Cannabis Industry Daily News

California gov appoints cannabis industry ally as state’s attorney general

The California cannabis industry is rejoicing over Gov. Gavin Newsom’s choice of Assemblyman Rob Bonta as state attorney general.

“Bonta has tackled some of the major cannabis issues in the state, advocating for workers, patients and cannabis operators,” the United Cannabis Business Association said in a congratulatory news release.

“As California Attorney General, he will be aware of the current problems that face cannabis operators due to the illicit market and will find reasonable solutions. We look forward to his continued leadership on cannabis policy in his new role.”

If confirmed, Bonta will replace Xavier Becerra, whom President Joe Biden chose to head the U.S. Department of Health and Human Services. As California’s AG, Becerra has not been an ally of the state’s marijuana businesses.

Bonta, an Oakland Democrat, has long been one of the leading cannabis-reform advocates among state lawmakers.

He was one of the principal authors in 2015 of California’s statewide medical marijuana regulatory system, and he ran bills in the Legislature for three straight years – 2018-20 – in attempts to lower state cannabis tax rates.

All of that gives cannabis industry insiders good reason to believe they will have a staunch ally in the attorney general’s office once Bonta is confirmed.

“I’m super happy about this. He’s one of us,” one industry insider wrote in a Facebook post about Bonta’s appointment.

Advocacy group for Hispanic marijuana entrepreneurs launches

The marijuana advocacy world just got another player: The National Hispanic Cannabis Council.

The organization launched Thursday.

According to a news release, the Denver-based group will be run by “Hispanic business leaders, legal professionals and prominent” marijuana businesses dedicated to “advancing cannabis education, entrepreneurialism and economic opportunity within the U.S.  Hispanic community.”

According to the release, founding board members include:

  • Can It Industries of Florida.
  • Cresco Labs, Illinois.
  • Folsom and Forge, Florida.
  • Moxie, California.
  • Trulieve, Florida.
  • Vicente Sederberg, Denver.

The National Hispanic Cannabis Council will be guided by Executive Director Antonio Valdez and a 16-member national board.

Valdez, a consumer marketing specialist, has marketed to the Hispanic community for more than 20 years, according to the release.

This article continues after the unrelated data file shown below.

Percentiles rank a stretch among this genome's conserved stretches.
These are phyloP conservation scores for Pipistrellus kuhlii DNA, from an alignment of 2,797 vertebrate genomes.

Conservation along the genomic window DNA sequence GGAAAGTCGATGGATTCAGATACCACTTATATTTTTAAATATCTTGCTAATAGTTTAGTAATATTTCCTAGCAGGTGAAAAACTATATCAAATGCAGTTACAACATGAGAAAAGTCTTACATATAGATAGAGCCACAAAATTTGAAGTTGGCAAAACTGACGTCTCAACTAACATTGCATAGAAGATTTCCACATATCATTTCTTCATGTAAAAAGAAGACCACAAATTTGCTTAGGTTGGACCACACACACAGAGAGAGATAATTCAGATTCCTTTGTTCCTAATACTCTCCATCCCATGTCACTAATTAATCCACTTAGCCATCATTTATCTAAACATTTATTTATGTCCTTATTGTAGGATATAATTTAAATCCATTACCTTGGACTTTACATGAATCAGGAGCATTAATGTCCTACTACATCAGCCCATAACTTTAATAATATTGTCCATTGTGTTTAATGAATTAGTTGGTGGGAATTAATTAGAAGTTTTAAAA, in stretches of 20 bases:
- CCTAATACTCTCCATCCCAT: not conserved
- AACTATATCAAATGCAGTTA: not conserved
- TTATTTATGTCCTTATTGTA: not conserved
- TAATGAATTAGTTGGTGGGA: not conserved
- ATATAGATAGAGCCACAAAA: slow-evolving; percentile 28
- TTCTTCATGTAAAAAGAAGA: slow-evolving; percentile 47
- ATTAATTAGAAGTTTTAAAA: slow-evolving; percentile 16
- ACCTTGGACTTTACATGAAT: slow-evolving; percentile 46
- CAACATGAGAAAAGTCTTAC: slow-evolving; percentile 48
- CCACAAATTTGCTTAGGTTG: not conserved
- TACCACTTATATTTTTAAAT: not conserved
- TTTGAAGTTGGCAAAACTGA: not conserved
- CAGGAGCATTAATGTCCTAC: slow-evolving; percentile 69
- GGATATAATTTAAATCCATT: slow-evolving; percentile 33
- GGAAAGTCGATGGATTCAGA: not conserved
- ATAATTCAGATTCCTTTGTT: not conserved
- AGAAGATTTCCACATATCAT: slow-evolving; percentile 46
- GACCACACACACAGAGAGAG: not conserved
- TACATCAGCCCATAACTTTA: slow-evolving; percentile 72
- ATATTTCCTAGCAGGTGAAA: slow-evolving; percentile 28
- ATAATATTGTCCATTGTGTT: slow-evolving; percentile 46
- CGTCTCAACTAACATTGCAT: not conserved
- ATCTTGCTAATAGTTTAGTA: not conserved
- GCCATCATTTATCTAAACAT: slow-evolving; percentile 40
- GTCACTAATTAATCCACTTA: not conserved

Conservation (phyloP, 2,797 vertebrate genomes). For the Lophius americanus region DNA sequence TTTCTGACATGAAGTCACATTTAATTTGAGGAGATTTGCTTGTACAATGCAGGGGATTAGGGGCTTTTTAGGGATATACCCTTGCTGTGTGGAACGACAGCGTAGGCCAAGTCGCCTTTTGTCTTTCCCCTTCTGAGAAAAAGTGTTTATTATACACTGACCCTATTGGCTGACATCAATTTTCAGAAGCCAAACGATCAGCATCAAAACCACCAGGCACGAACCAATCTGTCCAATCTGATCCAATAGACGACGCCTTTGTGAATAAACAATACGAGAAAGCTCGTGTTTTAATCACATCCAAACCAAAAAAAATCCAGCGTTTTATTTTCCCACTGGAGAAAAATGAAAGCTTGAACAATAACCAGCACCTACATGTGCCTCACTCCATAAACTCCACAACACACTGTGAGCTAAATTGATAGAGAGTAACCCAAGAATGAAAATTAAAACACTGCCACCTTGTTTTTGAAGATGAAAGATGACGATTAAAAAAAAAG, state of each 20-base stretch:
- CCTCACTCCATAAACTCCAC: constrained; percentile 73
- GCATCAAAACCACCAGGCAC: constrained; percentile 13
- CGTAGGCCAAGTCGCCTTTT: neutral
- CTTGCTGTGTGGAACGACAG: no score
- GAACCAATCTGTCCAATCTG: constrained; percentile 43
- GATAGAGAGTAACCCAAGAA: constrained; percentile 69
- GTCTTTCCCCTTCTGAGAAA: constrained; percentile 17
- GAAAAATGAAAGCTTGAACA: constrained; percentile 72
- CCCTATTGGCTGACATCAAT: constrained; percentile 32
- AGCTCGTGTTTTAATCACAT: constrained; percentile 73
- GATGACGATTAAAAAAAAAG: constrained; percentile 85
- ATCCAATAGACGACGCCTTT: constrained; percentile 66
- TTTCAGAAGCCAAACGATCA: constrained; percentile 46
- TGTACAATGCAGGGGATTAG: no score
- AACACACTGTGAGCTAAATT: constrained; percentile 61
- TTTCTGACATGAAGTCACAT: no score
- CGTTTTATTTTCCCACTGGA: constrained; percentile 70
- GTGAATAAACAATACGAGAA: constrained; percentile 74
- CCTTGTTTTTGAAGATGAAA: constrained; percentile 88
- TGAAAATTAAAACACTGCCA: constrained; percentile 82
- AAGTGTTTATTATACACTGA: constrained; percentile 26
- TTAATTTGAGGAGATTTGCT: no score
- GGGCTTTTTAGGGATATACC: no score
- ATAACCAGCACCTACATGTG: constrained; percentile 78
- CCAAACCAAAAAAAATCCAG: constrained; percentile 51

The Hispanic community is “significantly underrepresented in the legal U.S. cannabis industry and (has) long borne the brunt of cannabis prohibition and police action,” the release notes.

“The NHCC vows to boost Latino entrepreneurialism in the industry.”

New Jersey picks Black male for cannabis panel after NAACP pushback

New Jersey’s commission to regulate recreational marijuana received its first Black male member after the NAACP raised concerns about the panel’s makeup.

New Jersey Gov. Phil Murphy on Wednesday appointed Charles Barker, who is Black, to the state’s Cannabis Regulatory Commission, according to the Associated Press.

Barker is a staffer for U.S. Sen. Cory Booker and member of the Rev. Al Sharpton’s National Action Network.

The nomination came after it was pointed out that the five-member board lacked a Black man.

Murphy signed a state law last month that required at least one member of the board to come from a national or state branch of a national organization with a mission of studying, advocating or adjudicating against historical oppression of minorities.

With Barker in, William Wallace is out as a commissioner and shifts to a staff role for the panel.

Barker, a lawyer by training, has been a constituent advocate working for Booker since 2017. He managed several policy areas, including criminal justice reform.

Dianna Houenou, a Black woman, previously was chosen to chair the Cannabis Regulatory Commission. Other members are Maria Del Cid, Sam Delgado and Krista Nash.

US marijuana reform a ‘tall order’ for Congress, new MJ coalition chief says

The executive director of a newly formed alliance of business interests dedicated to influencing marijuana regulations believes full federal legalization remains years away and that it will be a “tall order” for the current Congress to get a comprehensive legalization bill passed.

“We’ll have some form of national legalization, either by state by state, or federal legalization, within the next four to five years,” Andrew Freedman, the executive director of the Coalition for Cannabis Policy, Education and Regulation, said Wednesday.

“But I think it’s a tall order” for the current Congress.

Freedman said his sense is disconnects remain among the various organizations that are advocating on Capitol Hill for marijuana legalization and that there needs to be more unanimity among stakeholders.

“First of all, there would need to be unity and consensus within all the groups who are pro-legalization,” Freedman said.

“There needs to be a pretty unified vision for what (legalization) would even look like. … There’s beginning to become that unified vision, but it’s going to take a lot more work.”

Freedman also said that industry feedback to the formation of the Coalition for Cannabis Policy, Education and Regulation was “excitement mixed with trepidation.”

The new group includes several companies from the alcohol and tobacco industries, which many smaller marijuana companies view with suspicion.